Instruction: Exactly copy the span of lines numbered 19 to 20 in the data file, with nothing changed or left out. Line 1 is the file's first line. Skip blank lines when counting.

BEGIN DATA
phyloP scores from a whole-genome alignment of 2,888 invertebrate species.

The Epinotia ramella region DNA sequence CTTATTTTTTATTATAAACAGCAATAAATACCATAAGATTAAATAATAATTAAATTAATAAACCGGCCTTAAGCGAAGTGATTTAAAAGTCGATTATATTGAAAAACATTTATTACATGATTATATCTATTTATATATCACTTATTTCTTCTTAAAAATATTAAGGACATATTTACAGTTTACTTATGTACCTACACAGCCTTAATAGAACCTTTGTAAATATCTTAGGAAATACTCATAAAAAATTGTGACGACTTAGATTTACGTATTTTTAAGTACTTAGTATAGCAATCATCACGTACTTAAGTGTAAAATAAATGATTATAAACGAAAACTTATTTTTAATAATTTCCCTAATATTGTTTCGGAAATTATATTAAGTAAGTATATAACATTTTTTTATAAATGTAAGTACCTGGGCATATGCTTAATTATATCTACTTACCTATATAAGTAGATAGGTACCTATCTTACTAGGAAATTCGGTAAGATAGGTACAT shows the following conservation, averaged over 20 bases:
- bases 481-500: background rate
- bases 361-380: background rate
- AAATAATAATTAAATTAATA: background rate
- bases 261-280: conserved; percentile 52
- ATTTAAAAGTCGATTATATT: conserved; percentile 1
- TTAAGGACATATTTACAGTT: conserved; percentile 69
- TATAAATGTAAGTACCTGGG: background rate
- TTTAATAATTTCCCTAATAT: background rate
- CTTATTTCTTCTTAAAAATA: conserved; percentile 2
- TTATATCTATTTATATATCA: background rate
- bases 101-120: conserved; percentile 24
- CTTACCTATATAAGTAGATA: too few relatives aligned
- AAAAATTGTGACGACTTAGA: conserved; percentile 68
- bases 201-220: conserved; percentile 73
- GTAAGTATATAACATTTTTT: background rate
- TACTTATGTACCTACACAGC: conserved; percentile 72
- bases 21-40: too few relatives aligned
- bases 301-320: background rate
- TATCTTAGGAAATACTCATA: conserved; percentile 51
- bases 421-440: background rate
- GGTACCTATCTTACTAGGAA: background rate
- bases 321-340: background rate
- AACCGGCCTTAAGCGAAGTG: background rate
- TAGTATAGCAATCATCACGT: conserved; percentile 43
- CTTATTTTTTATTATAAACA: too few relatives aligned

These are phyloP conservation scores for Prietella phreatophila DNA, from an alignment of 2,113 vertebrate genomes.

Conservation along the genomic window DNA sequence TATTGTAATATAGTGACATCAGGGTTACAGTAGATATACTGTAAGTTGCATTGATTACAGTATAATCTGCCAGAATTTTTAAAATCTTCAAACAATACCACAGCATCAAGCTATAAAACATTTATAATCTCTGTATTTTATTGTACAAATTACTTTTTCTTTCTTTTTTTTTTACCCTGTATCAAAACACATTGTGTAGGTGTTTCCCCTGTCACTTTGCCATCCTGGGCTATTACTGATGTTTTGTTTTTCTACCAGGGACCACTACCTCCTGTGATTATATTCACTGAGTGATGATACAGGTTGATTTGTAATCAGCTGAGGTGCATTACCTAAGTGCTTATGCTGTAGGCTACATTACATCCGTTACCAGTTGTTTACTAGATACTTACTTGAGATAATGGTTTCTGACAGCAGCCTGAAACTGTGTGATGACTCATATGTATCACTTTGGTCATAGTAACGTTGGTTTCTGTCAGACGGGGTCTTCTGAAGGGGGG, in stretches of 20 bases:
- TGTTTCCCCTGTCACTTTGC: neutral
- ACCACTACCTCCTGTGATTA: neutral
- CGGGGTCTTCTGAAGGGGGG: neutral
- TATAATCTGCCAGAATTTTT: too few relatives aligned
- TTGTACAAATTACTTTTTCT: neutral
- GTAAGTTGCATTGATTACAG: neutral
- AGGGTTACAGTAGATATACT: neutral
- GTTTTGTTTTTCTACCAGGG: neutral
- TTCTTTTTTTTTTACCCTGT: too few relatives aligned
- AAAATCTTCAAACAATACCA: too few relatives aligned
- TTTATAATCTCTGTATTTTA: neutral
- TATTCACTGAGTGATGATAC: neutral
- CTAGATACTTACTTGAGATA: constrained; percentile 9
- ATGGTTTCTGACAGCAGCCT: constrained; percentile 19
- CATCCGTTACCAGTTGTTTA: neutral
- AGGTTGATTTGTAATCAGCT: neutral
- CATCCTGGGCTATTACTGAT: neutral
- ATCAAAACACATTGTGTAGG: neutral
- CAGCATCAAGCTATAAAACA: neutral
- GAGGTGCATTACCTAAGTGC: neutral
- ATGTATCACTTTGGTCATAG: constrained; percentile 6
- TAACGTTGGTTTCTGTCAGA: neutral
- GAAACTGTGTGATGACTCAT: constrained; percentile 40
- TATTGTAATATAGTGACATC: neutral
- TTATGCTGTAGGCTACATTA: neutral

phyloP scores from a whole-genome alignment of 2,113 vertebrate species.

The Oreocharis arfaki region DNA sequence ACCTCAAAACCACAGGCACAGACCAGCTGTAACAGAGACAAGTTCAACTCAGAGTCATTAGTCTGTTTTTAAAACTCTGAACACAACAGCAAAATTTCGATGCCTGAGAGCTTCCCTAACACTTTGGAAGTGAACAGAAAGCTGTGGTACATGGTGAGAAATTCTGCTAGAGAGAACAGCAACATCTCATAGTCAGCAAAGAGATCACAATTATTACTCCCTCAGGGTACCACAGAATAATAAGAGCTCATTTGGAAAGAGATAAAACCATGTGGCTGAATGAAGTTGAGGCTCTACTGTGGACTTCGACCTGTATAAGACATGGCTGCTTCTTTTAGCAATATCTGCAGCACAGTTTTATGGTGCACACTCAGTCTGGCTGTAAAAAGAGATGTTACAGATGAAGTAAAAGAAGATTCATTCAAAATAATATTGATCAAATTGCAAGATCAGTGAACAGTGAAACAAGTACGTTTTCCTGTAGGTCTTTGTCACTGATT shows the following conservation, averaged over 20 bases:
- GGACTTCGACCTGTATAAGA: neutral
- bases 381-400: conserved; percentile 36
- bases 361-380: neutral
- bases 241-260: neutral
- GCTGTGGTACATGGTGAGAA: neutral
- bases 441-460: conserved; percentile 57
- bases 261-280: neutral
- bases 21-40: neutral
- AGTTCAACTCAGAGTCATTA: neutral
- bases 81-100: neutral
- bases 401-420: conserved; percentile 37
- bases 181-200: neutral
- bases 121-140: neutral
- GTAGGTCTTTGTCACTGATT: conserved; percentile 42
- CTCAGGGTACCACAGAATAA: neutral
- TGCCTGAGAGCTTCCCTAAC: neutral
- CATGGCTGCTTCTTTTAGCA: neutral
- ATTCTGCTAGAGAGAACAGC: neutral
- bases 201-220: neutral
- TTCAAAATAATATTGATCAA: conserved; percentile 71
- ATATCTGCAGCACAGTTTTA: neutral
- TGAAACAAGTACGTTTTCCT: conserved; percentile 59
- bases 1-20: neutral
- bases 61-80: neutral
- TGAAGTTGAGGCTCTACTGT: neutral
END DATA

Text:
- bases 21-40: too few relatives aligned
- bases 301-320: background rate